In a person with leukemia, the bone marrow produces abnormal white blood cells that are called leukemia cells and leukemic blast cells. The abnormal cells can’t produce normal white blood cells.
Leukemia cells divide to produce copies of themselves. The copies divide again and again, producing more and more leukemia cells.
Unlike normal blood cells, leukemia cells don’t die when they become old or damaged. Because they don’t die, leukemia cells can build up and crowd out normal blood cells. The low level of normal blood cells can make it harder for the body to get oxygen to the tissues, control bleeding, or fight infections.
Also, leukemia cells can spread to other organs, such as the lymph nodes, spleen, and brain.
Lab tests help the doctor find out the type of leukemia that you have. For each type of leukemia, the treatment plan is different.
Leukemias are named for how quickly the disease develops and gets worse:
Acute: Acute leukemia usually develops quickly. The number of leukemia cells increases rapidly, and these abnormal cells don’t do the work of normal white blood cells. A bone marrow test may show a high level of leukemia cells and low levels of normal blood cells. People with acute leukemia may feel very tired, bruise easily, and get infections often.
Chronic leukemia usually develops slowly. The leukemia cells work almost as well as normal white blood cells. People may not feel sick at first, and the first sign of illness may be abnormal results on a routine blood test. For example, a blood test may show a high level of leukemia cells. If not treated, the leukemia cells may later crowd out normal blood cells.
Leukemias are also named for the type of white blood cell that is affected:
Myeloid: Leukemia that starts in myeloid cells is called myeloid, myelogenous, or myeloblastic leukemia.
Lymphoid: Leukemia that starts in lymphoid cells is called lymphoid, lymphoblastic, or lymphocyticleukemia. Lymphoid leukemia cells may collect in the lymph nodes, which become swollen.
Large doses of Sr-90 emission from nuclear reactors, nicknamed bone seeker increases the risk of bone cancer and leukemia in animals, and is presumed to do so in people.
Some people have a genetic predisposition towards developing leukemia. This predisposition is demonstrated by family histories and twin studies. The affected people may have a single gene or multiple genes in common. In some cases, families tend to develop the same kinds of leukemia as other members; in other families, affected people may develop different forms of leukemia or related blood cancers.
In addition to these genetic issues, people with chromosomal abnormalities or certain other genetic conditions have a greater risk of leukemia. For example, people with Down syndrome have a significantly increased risk of developing forms of acute leukemia (especially acute myeloid leukemia), and Fanconi anemia is a risk factor for developing acute myeloid leukemia. Mutation inSPRED1 gene has been associated with a predisposition to childhood leukemia.
Chronic myelogenous leukemia is associated with a genetic abnormality called the Philadelphia translocation; 95% of people with CML carry the Philadelphia mutation, although this is not exclusive to CML and can be observed in people with other types of leukemia.
Whether or not non-ionizing radiation causes leukemia has been studied for several decades. The International Agency for Research on Cancer expert working group undertook a detailed review of all data on static and extremely low frequency electromagnetic energy, which occurs naturally and in association with the generation, transmission, and use of electrical power. They concluded that there is limited evidence that high levels of ELF magnetic (but not electric) fields might cause some cases of childhood leukemia. No evidence for a relationship to leukemia or another form of malignancy in adults has been demonstrated. Since exposure to such levels of ELFs is relatively uncommon, the World Health Organization concludes that ELF exposure, if later proven to be causative, would account for just 100 to 2400 cases worldwide each year, representing 0.2 to 4.9% of the total incidence of childhood leukemia for that year (about 0.03 to 0.9% of all leukemias).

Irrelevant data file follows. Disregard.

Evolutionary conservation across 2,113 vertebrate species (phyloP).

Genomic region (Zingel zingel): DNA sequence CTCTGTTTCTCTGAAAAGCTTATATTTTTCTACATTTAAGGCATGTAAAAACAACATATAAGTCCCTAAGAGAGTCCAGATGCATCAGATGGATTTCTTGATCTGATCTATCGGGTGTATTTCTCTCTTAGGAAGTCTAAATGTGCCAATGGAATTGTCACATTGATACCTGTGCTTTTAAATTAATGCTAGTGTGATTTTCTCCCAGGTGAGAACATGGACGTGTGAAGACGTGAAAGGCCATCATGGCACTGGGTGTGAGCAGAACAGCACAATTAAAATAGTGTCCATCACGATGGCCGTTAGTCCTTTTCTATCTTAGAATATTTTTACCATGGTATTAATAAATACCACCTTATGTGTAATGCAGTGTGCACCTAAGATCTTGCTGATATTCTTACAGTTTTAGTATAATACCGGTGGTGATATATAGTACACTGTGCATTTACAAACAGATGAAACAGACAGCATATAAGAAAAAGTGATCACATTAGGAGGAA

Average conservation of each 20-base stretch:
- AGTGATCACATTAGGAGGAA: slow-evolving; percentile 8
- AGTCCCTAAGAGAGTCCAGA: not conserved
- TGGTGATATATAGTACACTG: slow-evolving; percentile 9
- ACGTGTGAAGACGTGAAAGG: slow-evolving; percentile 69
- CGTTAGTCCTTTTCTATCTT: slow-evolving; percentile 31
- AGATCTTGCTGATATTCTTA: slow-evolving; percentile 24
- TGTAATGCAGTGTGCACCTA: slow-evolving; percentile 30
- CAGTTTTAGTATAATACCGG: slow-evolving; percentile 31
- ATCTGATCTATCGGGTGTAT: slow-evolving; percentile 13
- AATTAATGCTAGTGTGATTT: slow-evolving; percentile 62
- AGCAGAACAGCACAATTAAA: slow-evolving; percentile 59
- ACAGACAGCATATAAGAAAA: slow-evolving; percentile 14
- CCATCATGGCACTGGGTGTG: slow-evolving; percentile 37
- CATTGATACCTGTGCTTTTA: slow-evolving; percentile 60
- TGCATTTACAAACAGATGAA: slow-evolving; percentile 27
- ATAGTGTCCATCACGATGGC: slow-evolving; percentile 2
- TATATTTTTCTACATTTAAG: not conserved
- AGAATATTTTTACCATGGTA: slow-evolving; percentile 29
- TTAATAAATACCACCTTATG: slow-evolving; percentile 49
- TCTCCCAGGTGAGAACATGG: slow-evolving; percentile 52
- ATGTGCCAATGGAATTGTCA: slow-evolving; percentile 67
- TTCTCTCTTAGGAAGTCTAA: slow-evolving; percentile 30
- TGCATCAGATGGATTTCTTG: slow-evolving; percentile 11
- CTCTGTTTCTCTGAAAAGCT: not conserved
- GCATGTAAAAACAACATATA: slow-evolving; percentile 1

The most common symptoms in children are easy bruising, pale skin, fever, and an enlarged spleen or liver.
Damage to the bone marrow, by way of displacing the normal bone marrow cells with higher numbers of immature white blood cells, results in a lack of blood platelets, which are important in the blood clotting process. This means people with leukemia may easily become bruised, bleed excessively, or develop pinprick bleeds (petechiae).
White blood cells, which are involved in fighting pathogens, may be suppressed or dysfunctional. This could cause the patient's immune system to be unable to fight off a simple infection or to start attacking other body cells. Because leukemia prevents the immune system from working normally, some patients experience frequent infection, ranging from infected tonsils, sores in the mouth, or diarrhea to life-threatening pneumonia or opportunistic infections.
Finally, the red blood cell deficiency leads to anemia, which may cause dyspnea and pallor.
Some patients experience other symptoms, such as feeling sick, having fevers, chills, night sweats, feeling fatigued and other flu-like symptoms. Some patients experience nausea or a feeling of fullness due to an enlarged liver and spleen; this can result in unintentional weight loss. Blasts affected by the disease may come together and become swollen in the liver or in the lymph nodes causing pain and leading to nausea.
Diagnosis is usually based on repeated complete blood counts and a bone marrow examination following observations of the symptoms. Sometimes, blood tests may not show that a person has leukemia, especially in the early stages of the disease or during remission. A lymph node biopsy can be performed to diagnose certain types of leukemia in certain situations.
Following diagnosis, blood chemistry tests can be used to determine the degree of liver and kidney damage or the effects of chemotherapy on the patient. When concerns arise about other damage due to leukemia, doctors may use an X-ray, MRI, or ultrasound. These can potentially show leukemia's effects on such body parts as bones (X-ray), the brain (MRI), or the kidneys, spleen, and liver (ultrasound). CT scans can be used to check lymph nodes in the chest, though this is uncommon.
Despite the use of these methods to diagnose whether or not a patient has leukemia, many people have not been diagnosed because many of the symptoms are vague, non-specific, and can refer to other diseases. For this reason, the American Cancer Society estimates that at least one-fifth of the people with leukemia have not yet been diagnosed.
The treatment that’s right for you depends mainly on the type of leukemia, your age, and your general health. People with leukemia have many treatment options, and you may receive more than one type of treatment.